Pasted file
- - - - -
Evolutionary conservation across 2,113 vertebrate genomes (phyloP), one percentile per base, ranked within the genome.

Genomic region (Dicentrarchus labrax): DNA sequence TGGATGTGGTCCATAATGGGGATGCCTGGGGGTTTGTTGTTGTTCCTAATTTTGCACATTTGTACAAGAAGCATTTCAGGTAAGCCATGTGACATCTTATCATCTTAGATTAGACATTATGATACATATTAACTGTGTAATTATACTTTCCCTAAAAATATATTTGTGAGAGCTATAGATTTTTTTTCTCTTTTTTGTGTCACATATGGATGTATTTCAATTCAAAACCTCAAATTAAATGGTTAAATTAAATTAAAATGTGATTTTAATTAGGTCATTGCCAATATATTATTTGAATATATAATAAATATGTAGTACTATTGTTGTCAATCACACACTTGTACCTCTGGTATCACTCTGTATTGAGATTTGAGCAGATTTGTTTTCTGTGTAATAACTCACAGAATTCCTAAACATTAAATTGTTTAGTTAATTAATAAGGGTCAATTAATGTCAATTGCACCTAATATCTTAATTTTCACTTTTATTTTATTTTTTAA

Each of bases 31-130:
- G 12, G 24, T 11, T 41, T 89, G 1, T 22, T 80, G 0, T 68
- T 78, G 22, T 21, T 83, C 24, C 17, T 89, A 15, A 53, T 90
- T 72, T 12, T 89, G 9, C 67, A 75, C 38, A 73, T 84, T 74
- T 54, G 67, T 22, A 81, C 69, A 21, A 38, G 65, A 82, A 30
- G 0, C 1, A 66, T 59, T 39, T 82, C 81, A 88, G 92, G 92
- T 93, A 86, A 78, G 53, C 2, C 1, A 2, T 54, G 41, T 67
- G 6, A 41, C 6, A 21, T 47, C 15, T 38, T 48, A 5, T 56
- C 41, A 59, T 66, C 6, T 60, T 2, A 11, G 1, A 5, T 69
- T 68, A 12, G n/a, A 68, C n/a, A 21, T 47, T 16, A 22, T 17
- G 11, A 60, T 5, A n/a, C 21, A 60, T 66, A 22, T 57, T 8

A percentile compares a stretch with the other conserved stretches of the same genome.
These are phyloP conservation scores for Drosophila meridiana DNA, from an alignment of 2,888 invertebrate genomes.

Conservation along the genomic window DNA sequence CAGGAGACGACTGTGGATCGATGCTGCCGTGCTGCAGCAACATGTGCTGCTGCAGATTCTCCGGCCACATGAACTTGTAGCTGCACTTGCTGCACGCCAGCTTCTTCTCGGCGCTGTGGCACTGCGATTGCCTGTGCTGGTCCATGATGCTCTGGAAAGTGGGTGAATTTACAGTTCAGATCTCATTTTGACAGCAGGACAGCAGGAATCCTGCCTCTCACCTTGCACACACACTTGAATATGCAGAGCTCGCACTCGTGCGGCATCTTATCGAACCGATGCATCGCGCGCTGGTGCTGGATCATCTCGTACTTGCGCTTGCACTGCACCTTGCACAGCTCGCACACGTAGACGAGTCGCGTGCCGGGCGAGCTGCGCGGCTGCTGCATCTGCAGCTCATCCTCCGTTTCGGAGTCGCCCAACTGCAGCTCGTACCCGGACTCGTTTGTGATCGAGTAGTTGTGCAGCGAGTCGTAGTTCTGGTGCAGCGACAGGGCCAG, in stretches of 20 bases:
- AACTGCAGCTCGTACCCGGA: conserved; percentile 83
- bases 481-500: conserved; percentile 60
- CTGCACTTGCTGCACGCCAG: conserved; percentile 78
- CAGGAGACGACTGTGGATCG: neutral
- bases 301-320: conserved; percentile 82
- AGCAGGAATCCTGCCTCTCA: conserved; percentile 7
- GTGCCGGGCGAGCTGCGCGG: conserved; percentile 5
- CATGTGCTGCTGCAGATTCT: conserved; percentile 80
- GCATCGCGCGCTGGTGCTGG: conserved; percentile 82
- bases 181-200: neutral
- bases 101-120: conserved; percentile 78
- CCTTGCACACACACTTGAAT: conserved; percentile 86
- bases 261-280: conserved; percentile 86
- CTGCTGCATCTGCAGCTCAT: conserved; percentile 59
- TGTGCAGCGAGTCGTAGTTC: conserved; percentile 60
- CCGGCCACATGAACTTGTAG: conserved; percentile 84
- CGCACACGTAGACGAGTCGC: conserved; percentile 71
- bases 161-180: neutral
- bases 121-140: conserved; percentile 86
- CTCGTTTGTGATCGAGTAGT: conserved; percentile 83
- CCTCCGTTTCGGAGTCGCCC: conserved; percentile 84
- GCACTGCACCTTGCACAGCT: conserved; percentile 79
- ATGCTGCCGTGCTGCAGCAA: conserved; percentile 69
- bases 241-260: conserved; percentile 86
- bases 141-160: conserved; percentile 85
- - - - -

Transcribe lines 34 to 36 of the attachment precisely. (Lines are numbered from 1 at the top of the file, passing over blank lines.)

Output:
- bases 161-180: neutral
- bases 121-140: conserved; percentile 86
- CTCGTTTGTGATCGAGTAGT: conserved; percentile 83